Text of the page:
Frances Spalding, The Sunday Times – Edvard Munch review

In old age, Edvard Munch (1863-1944) had such a dread of silence that the radios in his house were never switched off. Often two played in one room, tuned to different stations. Best of all, he loved the noisy interference between stations when transmission ceased. What was it he no longer wanted to hear, he who had listened so intently to the private scream of the soul tormented by jealousy, grief, anger or fear of death and had portrayed it unforgettably in his art?

At the Munch Museum in Oslo you can buy a plastic inflatable version of the figure in The Scream. Repackaged by commerce, this icon of anxiety and despair becomes a humorous toy or gift. Munch would, I think, have been amused. Although convinced he was doom-laden, he leavened his autobiographical writings with comedy, and in his art he liked to play iconoclastic jokes. He inserted a naked women into the frame he drew around his portrait of Strindberg and called the playwright “Stindberg” (“mountain of hot air”). The sitter, when they next met, placed a revolver on the table. Both details, in subsequent printings, were duly altered.

Munch moved in an atmosphere of heightened drama. Those around him indulged in a fin-de-siécle cocktail of drugs, madness, suicide, sexual experimentation, nihilism, anarchism and spiritualism. Much can be deduced from his art, but the facts surrounding his life remain obscure to an English-speaking audience. Though he sought to portray communal emotions, he claimed that his work fitted together “like the pages of a diary” . A biography was, therefore, needed to uncover the turbulent experiences that tempered his art. Sue Prideaux now provides this, making use of a mass of hitherto unused material. The result is a magisterial portrait of a deeply troubled man. It is both humorous and tragic in its account of Munch’s abortive relationships with women, his dependence on drink, and his struggle for success and recognition. The conflicts within him are set in the context of late 19th-century Norway, with its emergent nationalism, its growing religious doubt and its contested move towards female emancipation. The breadth of Prideaux’s inquiry is impressive, as are her insights and understanding. An established novelist, she knows how to give us the resonant fact. We learn, for instance, that Christian Munch, Edvard’s father, opposed his son’s decision to study art and go to Paris, and that the longstanding conflict between them made painful the farewell outside the family flat. But on the steamship, Munch spotted his father watching his departure from a densely shaded space. There the incident might have ended, but one further detail is added: Christian had put on his best suit.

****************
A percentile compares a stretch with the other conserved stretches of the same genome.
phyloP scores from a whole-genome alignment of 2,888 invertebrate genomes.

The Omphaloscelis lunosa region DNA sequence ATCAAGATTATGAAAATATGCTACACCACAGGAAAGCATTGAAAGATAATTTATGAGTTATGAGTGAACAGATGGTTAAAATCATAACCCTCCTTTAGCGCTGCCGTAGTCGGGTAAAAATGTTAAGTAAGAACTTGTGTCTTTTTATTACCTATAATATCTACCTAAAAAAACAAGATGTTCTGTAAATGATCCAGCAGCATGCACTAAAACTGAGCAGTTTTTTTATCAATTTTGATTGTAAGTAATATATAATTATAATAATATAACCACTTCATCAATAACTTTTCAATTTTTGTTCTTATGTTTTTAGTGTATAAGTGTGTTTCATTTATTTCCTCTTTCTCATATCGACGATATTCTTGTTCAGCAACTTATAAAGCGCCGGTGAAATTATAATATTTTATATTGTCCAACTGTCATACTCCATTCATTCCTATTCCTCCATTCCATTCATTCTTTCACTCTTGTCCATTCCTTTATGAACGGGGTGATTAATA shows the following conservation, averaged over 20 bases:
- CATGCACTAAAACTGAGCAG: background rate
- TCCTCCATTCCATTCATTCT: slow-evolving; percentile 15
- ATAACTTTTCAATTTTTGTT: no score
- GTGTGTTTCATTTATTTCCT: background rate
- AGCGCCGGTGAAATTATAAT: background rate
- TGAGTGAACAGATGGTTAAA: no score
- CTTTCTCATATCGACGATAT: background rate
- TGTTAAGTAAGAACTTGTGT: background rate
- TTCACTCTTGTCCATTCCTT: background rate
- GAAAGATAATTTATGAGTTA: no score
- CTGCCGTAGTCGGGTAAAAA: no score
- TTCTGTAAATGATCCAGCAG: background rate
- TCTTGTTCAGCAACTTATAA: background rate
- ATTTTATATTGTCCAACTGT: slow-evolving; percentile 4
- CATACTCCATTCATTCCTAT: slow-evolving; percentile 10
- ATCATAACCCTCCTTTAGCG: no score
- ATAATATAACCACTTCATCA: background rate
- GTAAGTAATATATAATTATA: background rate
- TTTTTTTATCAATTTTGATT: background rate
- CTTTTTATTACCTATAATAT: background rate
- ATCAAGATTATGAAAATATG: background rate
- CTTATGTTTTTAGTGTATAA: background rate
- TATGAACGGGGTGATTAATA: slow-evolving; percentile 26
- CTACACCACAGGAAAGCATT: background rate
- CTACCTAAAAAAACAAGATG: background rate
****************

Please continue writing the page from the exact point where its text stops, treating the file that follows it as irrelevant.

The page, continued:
In his paternal role, Christian had infected the family with his religious anxiety. As a child, Edvard was made to believe that his dead mother watched everything he did. “I came frightened into this world and lived in perpetual fear of life and of people,” he said. Aged five at the time of his mother’s death from TB, he, too, nearly died of it seven years later. Shortly after his recovery, his favourite sister Sophie fell victim to the disease. As she had in effect replaced his mother, a desolate longing for her remained. He kept the chair in which she died (now in the Munch Museum) all his life.

The piety, poverty and puritanism that dogged his childhood eventually gave way to a more liberal and bohemian environment. He was much helped in this move by the polemicist Hans Jaeger whose logic, Munch said, “was as sharp as a scythe and as cold as an icy blast”. Meanwhile in his art, Munch rejected “twigs and fingernails”, by which he meant the love of detail and high polish employed by realist landscape and portrait painters. He began to simplify his forms. “One must paint from memory,” he insisted. “Nature is merely the means.” He never married, although one of his mistresses, Tulla Larsen, tried to blackmail him into doing so. “I’m so unsuited to be with anybody,” he prevaricated. When in old age his friends tried to remedy his unhappy situation, he ob jected: “My sufferings are part of my self and my art… their destruction would destroy my art.” By then a European reputation, wealth, honours and far-reaching influence could not distract from his dominant theme — the commonality of human loneliness.

Frances Spalding, The Sunday Times
September 25, 2005

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